Marissa Skudlarek continues her semi-monthly column on life and times in the Bay Area theater scene. Have your own story to tell? Let us know! We’re working towards having something new on the SF Theater Pub blog EVERY DAY, but we can’t do it without you!
When I studied in Paris five years ago, I lived with a host family in the 16th arrondissement, a neighborhood that represented the best of walkable, cultured urbanism. A Metro station next door. A boulangerie two blocks away. And, most impressive of all, a theater down the street.
I had never before lived on the same block as a theater, and I doubt I ever will again. Theaters in San Francisco – as in many American cities – do not tend to be located in the neighborhoods where I wish to live. Typically, urban American theaters fall into two distinct types:
- Big institutional theaters, located in a “theater district” in the city center – here, Union Square
- Small black box theaters, located in neglected neighborhoods – here, the Tenderloin
This division is a bit more complicated in San Francisco than elsewhere, as our city’s odd geography means that Union Square and the Tenderloin lie cheek by jowl and merge into one another – but let’s not get into that.
San Francisco theaters, therefore, cluster into just a few neighborhoods of our large and diverse city. I like to call this unequal geographic distribution “the Van Ness Avenue problem.” As I see it, a line runs north-south and divides the city: east of the line, there are theaters; west of the line, there aren’t. And this line is located roughly at Van Ness Avenue. While you can quibble with my exact terminology (I can think of a few theaters located one or two blocks west of Van Ness, such as Custom Made on Gough Street or Stage Werx on Valencia Street), the point stands: close to 100% of the theaters in San Francisco are located in the eastern 30% of the city.
In practical terms, this means that the neighborhoods where artists live are often different from the neighborhoods where they make theater. I live in the Inner Sunset, as do many other stalwarts of the San Francisco independent theater scene – when coming home from theater events, I rarely lack for “MUNI buddies” to ride the N-Judah with me. In the Inner Sunset, we have our boulangeries (shout-out to Arizmendi and Tart to Tart), we have transit connectivity, we have doctors’ offices and retail stores and an astounding number of restaurants. But we don’t have a theater. And this same pattern holds for many of the most lively and livable neighborhoods in San Francisco: the Haight, the Inner Richmond, the Castro. Neighborhoods like these are seemingly New Urbanist paradises, equipped with every amenity – except for a local theater.
What’s true for the artists is true for our audience as well. The challenge of getting people to come see theater is not merely convincing them that a certain show is worth their time and money. More than that, we must convince them to venture into some of the city’s most dilapidated areas. While the Tenderloin is easy to get to, it’s not very hospitable for theatergoers; for instance, it’s difficult to find a restaurant to dine at before the show. (I’ve been known to suggest dining at the Westfield Mall cafeteria, for lack of a better option.) And while we know that you won’t get robbed if you go to the Tenderloin, many other San Franciscans have a hard time believing that. Moreover, if you’re a woman, you won’t get robbed, but you’ll probably get catcalled.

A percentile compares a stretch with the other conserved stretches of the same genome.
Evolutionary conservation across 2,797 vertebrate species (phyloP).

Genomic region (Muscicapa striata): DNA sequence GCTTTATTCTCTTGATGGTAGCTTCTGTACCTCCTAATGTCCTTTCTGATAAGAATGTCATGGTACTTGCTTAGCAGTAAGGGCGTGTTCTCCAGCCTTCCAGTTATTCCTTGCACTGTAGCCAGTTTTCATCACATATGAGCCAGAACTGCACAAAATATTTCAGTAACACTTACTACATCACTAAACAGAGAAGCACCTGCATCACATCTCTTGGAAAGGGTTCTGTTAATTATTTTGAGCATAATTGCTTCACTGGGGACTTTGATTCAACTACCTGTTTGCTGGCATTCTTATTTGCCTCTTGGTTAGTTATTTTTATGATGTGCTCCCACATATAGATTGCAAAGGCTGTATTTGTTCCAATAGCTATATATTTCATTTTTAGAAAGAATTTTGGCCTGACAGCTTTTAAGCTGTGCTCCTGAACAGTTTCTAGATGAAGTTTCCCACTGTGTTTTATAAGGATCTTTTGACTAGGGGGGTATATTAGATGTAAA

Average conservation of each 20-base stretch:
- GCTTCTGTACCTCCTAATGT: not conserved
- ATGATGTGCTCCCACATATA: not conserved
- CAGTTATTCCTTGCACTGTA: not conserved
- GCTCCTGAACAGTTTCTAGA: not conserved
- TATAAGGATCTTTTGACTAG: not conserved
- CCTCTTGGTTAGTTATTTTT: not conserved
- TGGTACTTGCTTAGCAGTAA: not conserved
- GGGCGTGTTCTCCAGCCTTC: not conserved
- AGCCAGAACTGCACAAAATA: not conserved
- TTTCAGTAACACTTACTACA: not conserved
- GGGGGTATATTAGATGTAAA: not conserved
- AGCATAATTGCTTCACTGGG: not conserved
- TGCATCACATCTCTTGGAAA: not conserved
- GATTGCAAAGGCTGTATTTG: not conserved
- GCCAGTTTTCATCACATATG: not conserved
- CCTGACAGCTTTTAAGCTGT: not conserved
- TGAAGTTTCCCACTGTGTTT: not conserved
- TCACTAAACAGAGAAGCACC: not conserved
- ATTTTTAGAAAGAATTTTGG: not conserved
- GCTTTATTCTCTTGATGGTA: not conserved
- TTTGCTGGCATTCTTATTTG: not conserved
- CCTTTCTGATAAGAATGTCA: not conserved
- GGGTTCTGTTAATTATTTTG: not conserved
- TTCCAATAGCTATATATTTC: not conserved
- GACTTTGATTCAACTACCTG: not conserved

Because the theaters where we work are often located on obscure streets in run-down areas, we also cannot take good advantage of foot traffic or spillover from other popular venues in the neighborhood. A theater on a main thoroughfare like Divisadero or Haight would be seen by thousands of people who stroll the street daily, plus the thousands more who travel down it by bus. Contrast that with a typical Tenderloin theater, the Boxcar – located on an alley off of a seedy part of 6th Street, it’s easy to overlook. I fear that by not catering to foot traffic, we ignore an important source of new audience members.
Theater Pub at the Café Royale avoids some of these pitfalls. Yes, it’s east of Van Ness, and on the map it might look like it’s in the Tenderloin, but it’s really in the quieter and more residential “Tendernob.” It does get foot traffic, and the big plate-glass windows of the Café Royale mean that passers-by can peer inside and wonder what’s going on. Several patrons have joined us for a show after spotting us from the street!
An example of the type of theater that I envision for San Francisco’s central and western neighborhoods is Thick House, on Potrero Hill. It’s a 100-seat proscenium stage, located in a nice mixed-use neighborhood, close to shops and restaurants. Because Thick House is one of the few small theaters that’s not in the Tenderloin, it’s a favorite of institutions like Playwrights Foundation and PlayGround. If a neighborhood like Potrero Hill can support Thick House, couldn’t a neighborhood like the Richmond or the Sunset support a small theater?
I don’t pretend that it will be easy to alleviate “the Van Ness problem” and open new theaters in different neighborhoods of San Francisco. I know that theater is not a moneymaking industry, that the Tenderloin offers cheap rent, that theaters require specific facilities and you can’t just open up a theater in any building. I know we’re in a recession and all businesses are struggling. Think of the late, lamented Red Vic Movie House, which had a great location on Haight Street and closed last summer after 30 years in business.
Nonetheless, I think it’s worth asking why we must go east of Van Ness Avenue if we want to see a show. Will I ever see a theater marquee lit up on Irving Street?
Marissa Skudlarek is a San Francisco-based playwright, dramaturg, and arts writer. Find her at marissabidilla.blogspot.com and on Twitter @MarissaSkud.